With spontaneous recurrent seizure activity — a condition called epilepsy — people can develop brain damage due to the over-stimulation of brain cells. Essentially, your brain cells get fried. We know some of the brain regions vulnerable to epilepsy-induced brain damage, a process called epileptogenesis, but we still have a poor grasp on what exactly is going on in the affected brain cells.
In an article published in Brain Research, Khodaverdiana and colleagues show that during seizures and epileptogenesis in mice there is a dramatic decline in the levels of nicotinamide adenine dinucleotide (NAD+). Corresponding with this decrease in NAD+ levels, the research team based out of Tarbiat Modares University in Tehran, Iran, saw an increase in the levels and activity of an enzyme that degrades NAD+ called CD38 in a brain region vulnerable to epileptogenesis — the hippocampus, which is linked to learning and memory. The study goes on to show that these changes in NAD+ and CD38 levels are linked to dysregulated calcium signaling, which is fundamental to the excitability of brain cells and may explain epileptogenesis.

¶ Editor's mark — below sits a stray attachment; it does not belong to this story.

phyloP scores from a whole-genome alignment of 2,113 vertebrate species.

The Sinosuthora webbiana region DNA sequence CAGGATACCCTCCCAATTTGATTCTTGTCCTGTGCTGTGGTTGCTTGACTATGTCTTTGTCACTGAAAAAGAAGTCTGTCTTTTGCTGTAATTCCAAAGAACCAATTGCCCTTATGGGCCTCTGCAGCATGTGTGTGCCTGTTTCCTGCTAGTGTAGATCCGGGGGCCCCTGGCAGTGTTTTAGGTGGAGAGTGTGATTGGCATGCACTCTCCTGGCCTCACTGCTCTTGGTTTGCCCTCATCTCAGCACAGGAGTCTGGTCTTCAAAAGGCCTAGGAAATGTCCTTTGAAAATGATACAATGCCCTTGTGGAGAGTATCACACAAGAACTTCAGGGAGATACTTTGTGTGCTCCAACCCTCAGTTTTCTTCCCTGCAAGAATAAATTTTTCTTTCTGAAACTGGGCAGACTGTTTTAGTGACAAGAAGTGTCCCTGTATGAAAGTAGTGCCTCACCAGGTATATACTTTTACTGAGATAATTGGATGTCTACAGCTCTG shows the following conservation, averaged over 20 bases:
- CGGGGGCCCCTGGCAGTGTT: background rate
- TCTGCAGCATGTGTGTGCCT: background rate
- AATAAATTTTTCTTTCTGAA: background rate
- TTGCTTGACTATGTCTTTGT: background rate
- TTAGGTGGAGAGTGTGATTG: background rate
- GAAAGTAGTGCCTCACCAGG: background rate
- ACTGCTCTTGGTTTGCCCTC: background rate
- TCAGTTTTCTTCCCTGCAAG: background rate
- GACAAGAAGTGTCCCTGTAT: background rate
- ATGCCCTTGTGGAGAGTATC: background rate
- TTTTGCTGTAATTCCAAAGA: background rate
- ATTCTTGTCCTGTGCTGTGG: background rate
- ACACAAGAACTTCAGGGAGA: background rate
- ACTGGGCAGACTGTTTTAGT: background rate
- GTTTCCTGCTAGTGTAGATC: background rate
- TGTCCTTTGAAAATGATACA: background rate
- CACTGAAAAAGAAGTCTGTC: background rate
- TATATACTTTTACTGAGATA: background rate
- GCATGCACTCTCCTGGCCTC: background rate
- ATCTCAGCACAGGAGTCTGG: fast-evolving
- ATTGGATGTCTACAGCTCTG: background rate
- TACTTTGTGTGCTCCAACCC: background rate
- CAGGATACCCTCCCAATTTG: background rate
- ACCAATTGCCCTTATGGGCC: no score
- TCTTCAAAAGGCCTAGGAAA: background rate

Taken together, these results revealed that CD38-induced elevation of cell calcium levels could be a key damage-causing event in epilepsy and present targets for developing an effective treatment strategy to combat epileptogenesis.